The Sunk Cost Fallacy of Cop City
I have been trying to understand why my city, county, and state leaders are so committed to such a bad idea. The dedication of resources to counteract a fight invited to seemingly line the pockets of the Atlanta Police Foundation seems like a dumb choice that has now long passed the point of being worth it for whatever political points it may have scored. I mean, after 17+ hours of public comment, the loss of a number of council members after the vote, the shady removal of a vocal critic on the one committee that had some semblance of oversight, and the (in my opinion) assassination of a protestor, what did y’all really think would happen??
And now the appalling tragedy of Tyre Nichols’ death in Memphis. Can we not admit that this Cop City thing just isn’t worth it?
I am an optimist at heart, and I’ve sat in a few rooms where deals were made. Can we not find another way and end all this foolishness? At this point, we’re going through the hard-earned tax dollars of many folks who will neither benefit from nor ever see this damnable space built. The loss of one life, with the serious injury of another seems far too high of a price for anything to me.
I took a hike last Friday to prep for an intense weekend. As an aside, I would like to personally thank Aftab Virani, the Eagle Scout whose 2006 project provided me a place to sit (after walking past the turning point to return to the Visitors Center) and gave me the wild hair to take a detour that day. My husband is a proud member of the Order of the Arrow, and I’ve personally never understood why the state of Georgia doesn’t develop a partnership with Scouts, USA, and Girl Scouts to maintain aspects of our parks. Seems like an easy budget relief idea that fosters the next generation of Friends of whatever park.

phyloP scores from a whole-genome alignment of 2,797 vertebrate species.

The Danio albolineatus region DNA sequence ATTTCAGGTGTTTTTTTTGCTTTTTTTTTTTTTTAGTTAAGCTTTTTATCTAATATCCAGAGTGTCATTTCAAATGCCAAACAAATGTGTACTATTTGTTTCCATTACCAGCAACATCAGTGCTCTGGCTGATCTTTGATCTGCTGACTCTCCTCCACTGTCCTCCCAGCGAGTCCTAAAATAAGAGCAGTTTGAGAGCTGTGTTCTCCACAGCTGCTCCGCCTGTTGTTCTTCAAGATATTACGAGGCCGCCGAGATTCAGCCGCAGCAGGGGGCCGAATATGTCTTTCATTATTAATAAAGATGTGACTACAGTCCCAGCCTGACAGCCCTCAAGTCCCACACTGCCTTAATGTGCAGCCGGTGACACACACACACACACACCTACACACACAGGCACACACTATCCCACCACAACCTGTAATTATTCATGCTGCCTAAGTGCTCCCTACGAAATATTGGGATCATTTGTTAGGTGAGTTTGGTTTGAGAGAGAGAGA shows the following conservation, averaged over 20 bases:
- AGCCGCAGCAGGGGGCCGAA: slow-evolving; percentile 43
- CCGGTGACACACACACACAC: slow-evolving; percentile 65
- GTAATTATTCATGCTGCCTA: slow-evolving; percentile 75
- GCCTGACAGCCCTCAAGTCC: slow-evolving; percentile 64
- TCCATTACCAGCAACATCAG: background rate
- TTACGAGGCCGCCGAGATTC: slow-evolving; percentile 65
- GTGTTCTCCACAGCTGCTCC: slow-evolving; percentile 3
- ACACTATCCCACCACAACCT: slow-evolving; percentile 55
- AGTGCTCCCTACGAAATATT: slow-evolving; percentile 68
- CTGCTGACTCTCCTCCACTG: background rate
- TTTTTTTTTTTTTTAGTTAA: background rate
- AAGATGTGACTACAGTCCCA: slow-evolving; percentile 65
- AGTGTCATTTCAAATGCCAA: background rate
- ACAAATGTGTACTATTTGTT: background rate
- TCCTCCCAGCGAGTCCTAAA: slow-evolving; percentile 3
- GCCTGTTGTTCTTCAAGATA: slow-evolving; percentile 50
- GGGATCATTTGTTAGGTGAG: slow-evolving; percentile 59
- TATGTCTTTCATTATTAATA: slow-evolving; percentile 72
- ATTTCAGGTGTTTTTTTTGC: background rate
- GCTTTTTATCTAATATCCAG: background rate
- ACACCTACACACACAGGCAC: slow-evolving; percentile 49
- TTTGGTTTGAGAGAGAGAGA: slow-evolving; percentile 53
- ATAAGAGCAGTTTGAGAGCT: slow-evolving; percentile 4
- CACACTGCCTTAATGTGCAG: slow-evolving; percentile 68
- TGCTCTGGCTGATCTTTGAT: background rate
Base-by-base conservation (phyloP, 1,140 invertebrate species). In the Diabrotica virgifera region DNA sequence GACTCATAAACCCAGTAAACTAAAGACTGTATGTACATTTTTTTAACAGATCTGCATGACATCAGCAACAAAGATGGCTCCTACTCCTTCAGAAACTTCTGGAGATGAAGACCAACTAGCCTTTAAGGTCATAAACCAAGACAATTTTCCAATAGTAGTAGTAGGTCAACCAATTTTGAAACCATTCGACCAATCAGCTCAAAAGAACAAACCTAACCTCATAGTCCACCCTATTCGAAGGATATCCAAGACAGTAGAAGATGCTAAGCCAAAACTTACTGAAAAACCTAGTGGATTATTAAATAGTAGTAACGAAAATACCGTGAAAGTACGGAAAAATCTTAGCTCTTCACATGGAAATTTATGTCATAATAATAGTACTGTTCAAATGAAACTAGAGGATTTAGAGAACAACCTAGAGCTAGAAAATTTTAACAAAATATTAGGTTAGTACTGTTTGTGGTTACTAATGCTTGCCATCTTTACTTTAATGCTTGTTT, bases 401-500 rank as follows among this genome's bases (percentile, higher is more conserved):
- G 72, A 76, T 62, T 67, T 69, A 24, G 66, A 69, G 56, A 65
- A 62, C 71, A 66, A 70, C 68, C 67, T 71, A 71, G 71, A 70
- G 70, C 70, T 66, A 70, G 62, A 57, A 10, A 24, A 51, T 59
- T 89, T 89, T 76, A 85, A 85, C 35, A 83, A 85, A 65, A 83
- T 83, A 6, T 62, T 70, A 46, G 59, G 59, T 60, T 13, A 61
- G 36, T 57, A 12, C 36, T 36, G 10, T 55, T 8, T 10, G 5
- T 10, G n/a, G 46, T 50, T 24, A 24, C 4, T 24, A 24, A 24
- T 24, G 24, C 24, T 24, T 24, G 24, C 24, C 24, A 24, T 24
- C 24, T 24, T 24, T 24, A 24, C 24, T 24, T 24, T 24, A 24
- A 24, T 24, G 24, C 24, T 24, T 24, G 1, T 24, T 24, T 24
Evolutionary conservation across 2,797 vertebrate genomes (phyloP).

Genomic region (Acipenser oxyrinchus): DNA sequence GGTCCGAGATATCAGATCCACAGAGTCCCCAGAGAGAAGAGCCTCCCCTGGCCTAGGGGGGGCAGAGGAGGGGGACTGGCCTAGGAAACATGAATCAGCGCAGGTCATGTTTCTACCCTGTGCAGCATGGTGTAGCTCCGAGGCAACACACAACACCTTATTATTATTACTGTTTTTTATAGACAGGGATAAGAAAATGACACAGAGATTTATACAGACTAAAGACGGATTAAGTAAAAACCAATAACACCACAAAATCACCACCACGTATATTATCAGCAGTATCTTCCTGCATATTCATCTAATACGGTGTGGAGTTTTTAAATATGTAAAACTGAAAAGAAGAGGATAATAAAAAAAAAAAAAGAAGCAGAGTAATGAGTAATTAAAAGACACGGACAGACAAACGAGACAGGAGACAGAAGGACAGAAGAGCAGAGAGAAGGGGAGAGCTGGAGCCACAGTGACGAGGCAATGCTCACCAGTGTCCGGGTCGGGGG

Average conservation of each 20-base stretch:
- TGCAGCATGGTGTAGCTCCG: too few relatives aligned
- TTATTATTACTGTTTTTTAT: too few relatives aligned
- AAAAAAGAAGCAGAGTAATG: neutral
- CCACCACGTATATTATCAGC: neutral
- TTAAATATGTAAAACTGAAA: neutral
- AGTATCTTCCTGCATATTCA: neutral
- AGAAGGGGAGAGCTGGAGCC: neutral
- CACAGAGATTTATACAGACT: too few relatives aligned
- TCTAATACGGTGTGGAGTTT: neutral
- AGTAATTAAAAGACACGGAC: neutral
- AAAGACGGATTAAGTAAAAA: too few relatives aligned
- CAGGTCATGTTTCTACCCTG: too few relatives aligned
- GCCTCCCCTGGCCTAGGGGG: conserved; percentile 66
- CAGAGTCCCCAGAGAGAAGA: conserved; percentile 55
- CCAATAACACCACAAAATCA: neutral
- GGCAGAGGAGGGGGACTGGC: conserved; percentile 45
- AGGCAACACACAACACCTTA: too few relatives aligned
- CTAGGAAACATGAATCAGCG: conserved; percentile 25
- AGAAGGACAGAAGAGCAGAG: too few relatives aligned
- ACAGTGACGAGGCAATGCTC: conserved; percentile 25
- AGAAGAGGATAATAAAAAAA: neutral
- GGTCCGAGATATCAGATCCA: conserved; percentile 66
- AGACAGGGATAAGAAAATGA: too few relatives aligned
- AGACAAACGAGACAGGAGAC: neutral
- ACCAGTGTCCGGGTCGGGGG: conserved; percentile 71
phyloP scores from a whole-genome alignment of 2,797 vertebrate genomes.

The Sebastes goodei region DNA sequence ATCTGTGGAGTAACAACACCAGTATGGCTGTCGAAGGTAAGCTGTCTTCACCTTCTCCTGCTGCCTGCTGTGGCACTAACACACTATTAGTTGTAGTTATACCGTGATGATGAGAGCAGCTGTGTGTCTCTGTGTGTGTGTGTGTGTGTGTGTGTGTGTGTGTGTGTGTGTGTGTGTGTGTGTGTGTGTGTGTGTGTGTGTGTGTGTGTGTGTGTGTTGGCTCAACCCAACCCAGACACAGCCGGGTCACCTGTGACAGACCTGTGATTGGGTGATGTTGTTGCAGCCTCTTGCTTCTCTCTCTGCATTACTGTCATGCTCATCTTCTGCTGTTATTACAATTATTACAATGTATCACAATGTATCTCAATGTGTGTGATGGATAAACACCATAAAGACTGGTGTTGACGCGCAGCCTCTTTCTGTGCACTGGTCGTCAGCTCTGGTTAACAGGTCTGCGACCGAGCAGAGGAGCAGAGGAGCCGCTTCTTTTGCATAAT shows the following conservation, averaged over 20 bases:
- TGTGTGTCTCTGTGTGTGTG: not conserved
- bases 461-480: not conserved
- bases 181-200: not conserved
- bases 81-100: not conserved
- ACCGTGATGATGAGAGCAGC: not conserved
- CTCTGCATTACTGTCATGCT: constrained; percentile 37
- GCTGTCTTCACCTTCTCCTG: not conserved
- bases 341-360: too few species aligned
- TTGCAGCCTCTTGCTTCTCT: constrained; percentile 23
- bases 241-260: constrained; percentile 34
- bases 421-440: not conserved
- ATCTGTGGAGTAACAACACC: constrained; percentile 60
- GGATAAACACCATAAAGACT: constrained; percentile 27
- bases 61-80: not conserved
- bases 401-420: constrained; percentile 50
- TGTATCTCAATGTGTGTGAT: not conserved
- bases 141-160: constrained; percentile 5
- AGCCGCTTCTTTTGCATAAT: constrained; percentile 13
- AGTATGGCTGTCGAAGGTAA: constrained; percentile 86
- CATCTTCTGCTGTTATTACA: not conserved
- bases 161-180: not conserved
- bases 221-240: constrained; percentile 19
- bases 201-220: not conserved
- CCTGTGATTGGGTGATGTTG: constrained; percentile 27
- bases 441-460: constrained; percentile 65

The woods and fields have always been a space of discovery for me. And now I find the streets of Atlanta are that place of inspiration. Both share a story of the beauty of humankind. The streets and the pastures have given me instances of encountering the divine through the mundane.